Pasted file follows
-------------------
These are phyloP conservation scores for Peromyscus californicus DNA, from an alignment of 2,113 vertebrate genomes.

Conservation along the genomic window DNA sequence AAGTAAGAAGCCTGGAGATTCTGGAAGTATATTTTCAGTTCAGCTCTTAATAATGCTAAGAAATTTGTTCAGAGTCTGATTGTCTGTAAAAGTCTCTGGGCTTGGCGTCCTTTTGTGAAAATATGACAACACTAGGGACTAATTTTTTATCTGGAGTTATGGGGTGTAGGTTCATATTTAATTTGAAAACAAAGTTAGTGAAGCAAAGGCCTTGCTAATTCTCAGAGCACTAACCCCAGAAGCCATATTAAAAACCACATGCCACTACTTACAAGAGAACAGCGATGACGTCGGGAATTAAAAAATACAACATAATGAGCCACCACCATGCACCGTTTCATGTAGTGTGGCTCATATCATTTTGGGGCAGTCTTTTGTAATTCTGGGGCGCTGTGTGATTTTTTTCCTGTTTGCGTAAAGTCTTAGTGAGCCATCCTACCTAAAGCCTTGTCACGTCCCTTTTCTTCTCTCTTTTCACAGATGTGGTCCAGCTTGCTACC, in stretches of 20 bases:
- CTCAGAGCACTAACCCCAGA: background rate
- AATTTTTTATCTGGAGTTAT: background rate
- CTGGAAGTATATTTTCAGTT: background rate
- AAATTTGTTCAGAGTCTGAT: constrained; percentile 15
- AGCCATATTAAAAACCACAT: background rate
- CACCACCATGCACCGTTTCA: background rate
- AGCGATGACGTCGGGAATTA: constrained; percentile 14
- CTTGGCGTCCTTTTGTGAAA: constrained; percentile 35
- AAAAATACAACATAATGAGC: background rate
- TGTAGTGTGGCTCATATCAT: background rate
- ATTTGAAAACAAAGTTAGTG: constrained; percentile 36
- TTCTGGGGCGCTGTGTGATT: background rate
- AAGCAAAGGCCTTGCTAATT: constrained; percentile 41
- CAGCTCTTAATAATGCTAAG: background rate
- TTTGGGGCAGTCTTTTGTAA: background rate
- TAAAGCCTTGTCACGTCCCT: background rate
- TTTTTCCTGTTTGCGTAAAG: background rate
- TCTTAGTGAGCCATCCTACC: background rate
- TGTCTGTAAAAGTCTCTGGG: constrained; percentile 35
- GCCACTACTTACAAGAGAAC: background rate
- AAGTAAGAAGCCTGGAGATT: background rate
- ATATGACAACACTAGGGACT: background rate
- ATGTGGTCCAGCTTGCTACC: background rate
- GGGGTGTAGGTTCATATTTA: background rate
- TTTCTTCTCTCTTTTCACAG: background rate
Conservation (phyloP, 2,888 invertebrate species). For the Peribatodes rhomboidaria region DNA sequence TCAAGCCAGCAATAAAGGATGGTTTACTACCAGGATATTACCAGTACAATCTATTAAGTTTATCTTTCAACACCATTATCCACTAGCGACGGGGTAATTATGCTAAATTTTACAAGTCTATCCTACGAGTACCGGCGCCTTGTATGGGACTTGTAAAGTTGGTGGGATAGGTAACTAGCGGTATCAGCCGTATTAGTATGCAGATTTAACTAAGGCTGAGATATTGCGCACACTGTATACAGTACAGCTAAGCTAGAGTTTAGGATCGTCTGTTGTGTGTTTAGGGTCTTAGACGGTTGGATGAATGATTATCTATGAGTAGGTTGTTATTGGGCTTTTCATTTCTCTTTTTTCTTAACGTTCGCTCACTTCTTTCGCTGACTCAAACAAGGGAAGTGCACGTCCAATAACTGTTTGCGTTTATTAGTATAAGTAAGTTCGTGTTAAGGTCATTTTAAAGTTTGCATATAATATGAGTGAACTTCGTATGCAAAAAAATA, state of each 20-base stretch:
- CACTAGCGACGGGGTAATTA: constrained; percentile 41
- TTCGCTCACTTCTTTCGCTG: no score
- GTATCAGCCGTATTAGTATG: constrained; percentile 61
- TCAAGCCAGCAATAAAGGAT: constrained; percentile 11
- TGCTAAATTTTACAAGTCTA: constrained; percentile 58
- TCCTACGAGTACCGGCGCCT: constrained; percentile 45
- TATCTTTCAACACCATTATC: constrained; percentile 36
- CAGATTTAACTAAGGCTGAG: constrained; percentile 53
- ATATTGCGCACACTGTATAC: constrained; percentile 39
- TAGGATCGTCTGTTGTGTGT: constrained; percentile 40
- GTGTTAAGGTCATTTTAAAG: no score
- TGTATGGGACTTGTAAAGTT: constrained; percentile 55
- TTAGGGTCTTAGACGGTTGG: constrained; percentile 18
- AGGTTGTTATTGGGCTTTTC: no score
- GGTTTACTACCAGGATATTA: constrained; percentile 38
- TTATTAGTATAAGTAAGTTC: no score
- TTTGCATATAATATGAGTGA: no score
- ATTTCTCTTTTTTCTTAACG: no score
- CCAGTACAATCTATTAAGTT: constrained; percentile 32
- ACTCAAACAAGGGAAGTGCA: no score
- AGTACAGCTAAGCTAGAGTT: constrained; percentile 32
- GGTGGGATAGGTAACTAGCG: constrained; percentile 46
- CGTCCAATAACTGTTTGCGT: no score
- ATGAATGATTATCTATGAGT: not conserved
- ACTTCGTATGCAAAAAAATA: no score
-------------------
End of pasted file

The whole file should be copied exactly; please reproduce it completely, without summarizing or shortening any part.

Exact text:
These are phyloP conservation scores for Peromyscus californicus DNA, from an alignment of 2,113 vertebrate genomes.

Conservation along the genomic window DNA sequence AAGTAAGAAGCCTGGAGATTCTGGAAGTATATTTTCAGTTCAGCTCTTAATAATGCTAAGAAATTTGTTCAGAGTCTGATTGTCTGTAAAAGTCTCTGGGCTTGGCGTCCTTTTGTGAAAATATGACAACACTAGGGACTAATTTTTTATCTGGAGTTATGGGGTGTAGGTTCATATTTAATTTGAAAACAAAGTTAGTGAAGCAAAGGCCTTGCTAATTCTCAGAGCACTAACCCCAGAAGCCATATTAAAAACCACATGCCACTACTTACAAGAGAACAGCGATGACGTCGGGAATTAAAAAATACAACATAATGAGCCACCACCATGCACCGTTTCATGTAGTGTGGCTCATATCATTTTGGGGCAGTCTTTTGTAATTCTGGGGCGCTGTGTGATTTTTTTCCTGTTTGCGTAAAGTCTTAGTGAGCCATCCTACCTAAAGCCTTGTCACGTCCCTTTTCTTCTCTCTTTTCACAGATGTGGTCCAGCTTGCTACC, in stretches of 20 bases:
- CTCAGAGCACTAACCCCAGA: background rate
- AATTTTTTATCTGGAGTTAT: background rate
- CTGGAAGTATATTTTCAGTT: background rate
- AAATTTGTTCAGAGTCTGAT: constrained; percentile 15
- AGCCATATTAAAAACCACAT: background rate
- CACCACCATGCACCGTTTCA: background rate
- AGCGATGACGTCGGGAATTA: constrained; percentile 14
- CTTGGCGTCCTTTTGTGAAA: constrained; percentile 35
- AAAAATACAACATAATGAGC: background rate
- TGTAGTGTGGCTCATATCAT: background rate
- ATTTGAAAACAAAGTTAGTG: constrained; percentile 36
- TTCTGGGGCGCTGTGTGATT: background rate
- AAGCAAAGGCCTTGCTAATT: constrained; percentile 41
- CAGCTCTTAATAATGCTAAG: background rate
- TTTGGGGCAGTCTTTTGTAA: background rate
- TAAAGCCTTGTCACGTCCCT: background rate
- TTTTTCCTGTTTGCGTAAAG: background rate
- TCTTAGTGAGCCATCCTACC: background rate
- TGTCTGTAAAAGTCTCTGGG: constrained; percentile 35
- GCCACTACTTACAAGAGAAC: background rate
- AAGTAAGAAGCCTGGAGATT: background rate
- ATATGACAACACTAGGGACT: background rate
- ATGTGGTCCAGCTTGCTACC: background rate
- GGGGTGTAGGTTCATATTTA: background rate
- TTTCTTCTCTCTTTTCACAG: background rate
Conservation (phyloP, 2,888 invertebrate species). For the Peribatodes rhomboidaria region DNA sequence TCAAGCCAGCAATAAAGGATGGTTTACTACCAGGATATTACCAGTACAATCTATTAAGTTTATCTTTCAACACCATTATCCACTAGCGACGGGGTAATTATGCTAAATTTTACAAGTCTATCCTACGAGTACCGGCGCCTTGTATGGGACTTGTAAAGTTGGTGGGATAGGTAACTAGCGGTATCAGCCGTATTAGTATGCAGATTTAACTAAGGCTGAGATATTGCGCACACTGTATACAGTACAGCTAAGCTAGAGTTTAGGATCGTCTGTTGTGTGTTTAGGGTCTTAGACGGTTGGATGAATGATTATCTATGAGTAGGTTGTTATTGGGCTTTTCATTTCTCTTTTTTCTTAACGTTCGCTCACTTCTTTCGCTGACTCAAACAAGGGAAGTGCACGTCCAATAACTGTTTGCGTTTATTAGTATAAGTAAGTTCGTGTTAAGGTCATTTTAAAGTTTGCATATAATATGAGTGAACTTCGTATGCAAAAAAATA, state of each 20-base stretch:
- CACTAGCGACGGGGTAATTA: constrained; percentile 41
- TTCGCTCACTTCTTTCGCTG: no score
- GTATCAGCCGTATTAGTATG: constrained; percentile 61
- TCAAGCCAGCAATAAAGGAT: constrained; percentile 11
- TGCTAAATTTTACAAGTCTA: constrained; percentile 58
- TCCTACGAGTACCGGCGCCT: constrained; percentile 45
- TATCTTTCAACACCATTATC: constrained; percentile 36
- CAGATTTAACTAAGGCTGAG: constrained; percentile 53
- ATATTGCGCACACTGTATAC: constrained; percentile 39
- TAGGATCGTCTGTTGTGTGT: constrained; percentile 40
- GTGTTAAGGTCATTTTAAAG: no score
- TGTATGGGACTTGTAAAGTT: constrained; percentile 55
- TTAGGGTCTTAGACGGTTGG: constrained; percentile 18
- AGGTTGTTATTGGGCTTTTC: no score
- GGTTTACTACCAGGATATTA: constrained; percentile 38
- TTATTAGTATAAGTAAGTTC: no score
- TTTGCATATAATATGAGTGA: no score
- ATTTCTCTTTTTTCTTAACG: no score
- CCAGTACAATCTATTAAGTT: constrained; percentile 32
- ACTCAAACAAGGGAAGTGCA: no score
- AGTACAGCTAAGCTAGAGTT: constrained; percentile 32
- GGTGGGATAGGTAACTAGCG: constrained; percentile 46
- CGTCCAATAACTGTTTGCGT: no score
- ATGAATGATTATCTATGAGT: not conserved
- ACTTCGTATGCAAAAAAATA: no score